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This is a post by @OrangePixel for one way to make efficient lightning with Libgdx. It describes a simple technique. You can put alpha blended Dot above the map and make it seem like a lightning effect. The article is interesting and all the thanks go to the author! http://techblog.orangepixel.net/2015/07/shine-a-light-on-it/


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The skydome material's shader should be set to Unlit/Texture to ignore the lighting.


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Have you consider using chunk of pixel in your second point to get better performance? If you search for a different aproach you can investigate Cellular automaton , starting from lights chunk for each neighbour lite them according to distance and material repeat for its neighbours ...


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Other then the particale system and halo effects Vadim mentioned you could create your own shader effect. There is some introduction to shaders for Unity and the possibilities are endless.


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Try using a Particle System and a halo effect. You could also add a light to the star and have a bloom effect on your camera.


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I found the solution, so I think I should write here for other ones later. First I download the source code of box2dlights. Then open BaseLight.java and find "segments" member variable. This variable contains all information about what I was finding. This code below is just for debugging purpose: rayHandler.setCombinedMatrix(camera.combined); ...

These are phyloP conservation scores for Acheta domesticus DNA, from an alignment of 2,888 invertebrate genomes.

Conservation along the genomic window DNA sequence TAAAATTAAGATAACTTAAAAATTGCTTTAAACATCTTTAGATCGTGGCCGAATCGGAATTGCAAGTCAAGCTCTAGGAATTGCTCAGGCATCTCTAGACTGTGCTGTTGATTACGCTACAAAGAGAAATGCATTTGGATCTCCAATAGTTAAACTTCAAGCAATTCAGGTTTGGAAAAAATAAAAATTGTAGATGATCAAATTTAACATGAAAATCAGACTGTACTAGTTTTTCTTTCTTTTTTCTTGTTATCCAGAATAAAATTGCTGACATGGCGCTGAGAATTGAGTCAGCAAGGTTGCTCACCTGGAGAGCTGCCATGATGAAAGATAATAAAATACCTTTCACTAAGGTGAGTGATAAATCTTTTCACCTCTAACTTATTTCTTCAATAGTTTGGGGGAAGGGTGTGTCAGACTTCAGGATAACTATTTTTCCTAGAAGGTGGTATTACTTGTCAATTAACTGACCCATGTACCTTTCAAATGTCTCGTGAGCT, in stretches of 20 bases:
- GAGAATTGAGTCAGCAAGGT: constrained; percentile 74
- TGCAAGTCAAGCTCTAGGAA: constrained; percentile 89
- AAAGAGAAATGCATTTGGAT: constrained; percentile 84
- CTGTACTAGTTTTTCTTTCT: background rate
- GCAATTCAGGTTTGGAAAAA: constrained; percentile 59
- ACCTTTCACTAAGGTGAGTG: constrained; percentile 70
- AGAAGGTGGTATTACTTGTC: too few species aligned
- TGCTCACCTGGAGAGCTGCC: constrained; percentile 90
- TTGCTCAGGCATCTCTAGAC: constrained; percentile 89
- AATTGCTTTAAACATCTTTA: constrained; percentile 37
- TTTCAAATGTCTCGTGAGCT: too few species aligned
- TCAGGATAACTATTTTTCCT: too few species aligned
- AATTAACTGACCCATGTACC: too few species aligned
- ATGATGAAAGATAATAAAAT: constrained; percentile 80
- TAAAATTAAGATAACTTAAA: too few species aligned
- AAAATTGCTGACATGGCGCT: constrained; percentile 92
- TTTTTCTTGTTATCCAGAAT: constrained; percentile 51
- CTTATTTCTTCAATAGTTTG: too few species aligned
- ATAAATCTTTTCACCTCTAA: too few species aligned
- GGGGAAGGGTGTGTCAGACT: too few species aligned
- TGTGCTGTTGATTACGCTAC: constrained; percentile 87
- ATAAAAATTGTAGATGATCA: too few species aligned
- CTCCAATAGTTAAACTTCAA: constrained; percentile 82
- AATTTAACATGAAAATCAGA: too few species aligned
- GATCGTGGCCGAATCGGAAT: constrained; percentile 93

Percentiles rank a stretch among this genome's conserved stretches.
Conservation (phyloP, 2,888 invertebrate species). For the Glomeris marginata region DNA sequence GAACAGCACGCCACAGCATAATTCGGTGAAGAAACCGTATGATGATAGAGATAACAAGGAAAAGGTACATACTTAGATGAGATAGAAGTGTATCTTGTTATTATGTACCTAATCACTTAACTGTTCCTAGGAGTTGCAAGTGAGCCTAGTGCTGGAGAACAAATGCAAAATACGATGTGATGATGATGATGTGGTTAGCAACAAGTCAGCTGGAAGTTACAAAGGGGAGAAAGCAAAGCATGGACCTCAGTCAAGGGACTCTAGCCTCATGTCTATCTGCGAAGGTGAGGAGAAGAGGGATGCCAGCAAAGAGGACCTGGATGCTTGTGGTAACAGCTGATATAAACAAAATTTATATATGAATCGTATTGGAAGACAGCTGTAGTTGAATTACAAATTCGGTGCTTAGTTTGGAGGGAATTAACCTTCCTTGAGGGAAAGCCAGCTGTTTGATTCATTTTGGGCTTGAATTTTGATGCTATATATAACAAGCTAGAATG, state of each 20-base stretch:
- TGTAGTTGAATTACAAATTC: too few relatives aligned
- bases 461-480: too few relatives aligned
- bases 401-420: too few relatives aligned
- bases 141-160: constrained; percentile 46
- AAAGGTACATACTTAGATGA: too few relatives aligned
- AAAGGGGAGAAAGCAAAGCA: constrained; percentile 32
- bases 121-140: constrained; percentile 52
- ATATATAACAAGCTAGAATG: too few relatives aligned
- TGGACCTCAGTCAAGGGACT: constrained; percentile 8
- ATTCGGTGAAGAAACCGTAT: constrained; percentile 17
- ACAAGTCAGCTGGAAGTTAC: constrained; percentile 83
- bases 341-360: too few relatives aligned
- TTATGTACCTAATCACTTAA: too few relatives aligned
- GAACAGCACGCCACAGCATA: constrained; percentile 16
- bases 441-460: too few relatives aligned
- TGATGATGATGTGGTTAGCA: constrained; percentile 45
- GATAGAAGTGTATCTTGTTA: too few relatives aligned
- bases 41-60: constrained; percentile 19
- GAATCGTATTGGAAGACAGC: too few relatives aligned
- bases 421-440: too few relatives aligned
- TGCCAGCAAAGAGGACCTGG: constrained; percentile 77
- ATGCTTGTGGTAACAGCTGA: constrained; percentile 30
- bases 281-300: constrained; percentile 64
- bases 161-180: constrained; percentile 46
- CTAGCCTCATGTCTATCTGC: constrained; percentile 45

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The equation is a consequence of the symmetry of the reflection of the light about the normal: We know from the law of reflection that the angle between R and N is the same as the one between L and N. Therefore it's also clear that: R•N = L•N (assume all are unit vectors) From symmetry, it's also evident that R - (R•N)N = - (L - (L•N)N) Now we can ...


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It's part of the global illumination that will be set up by default for all your objects to receive ambient/reflections from the skybox. Click the Window -> lighting. I won't go into detail as the official tutorial will explain everything: https://unity3d.com/learn/tutorials/modules/beginner/unity-5/unity5-lighting-overview Cheers.


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It's a peak in a function defined in polar or spherical coordinates. If we look at the function y = cos(x) in rectangular coordinates, it looks like a wave, with peaks at 0 and 2pi: If we look at the function r = cos(theta) + 1 in polar coordinates, it looks like a bulge, or "lobe" that's greatest at 0: (Images above via Wolfram MathWorld) The same ...



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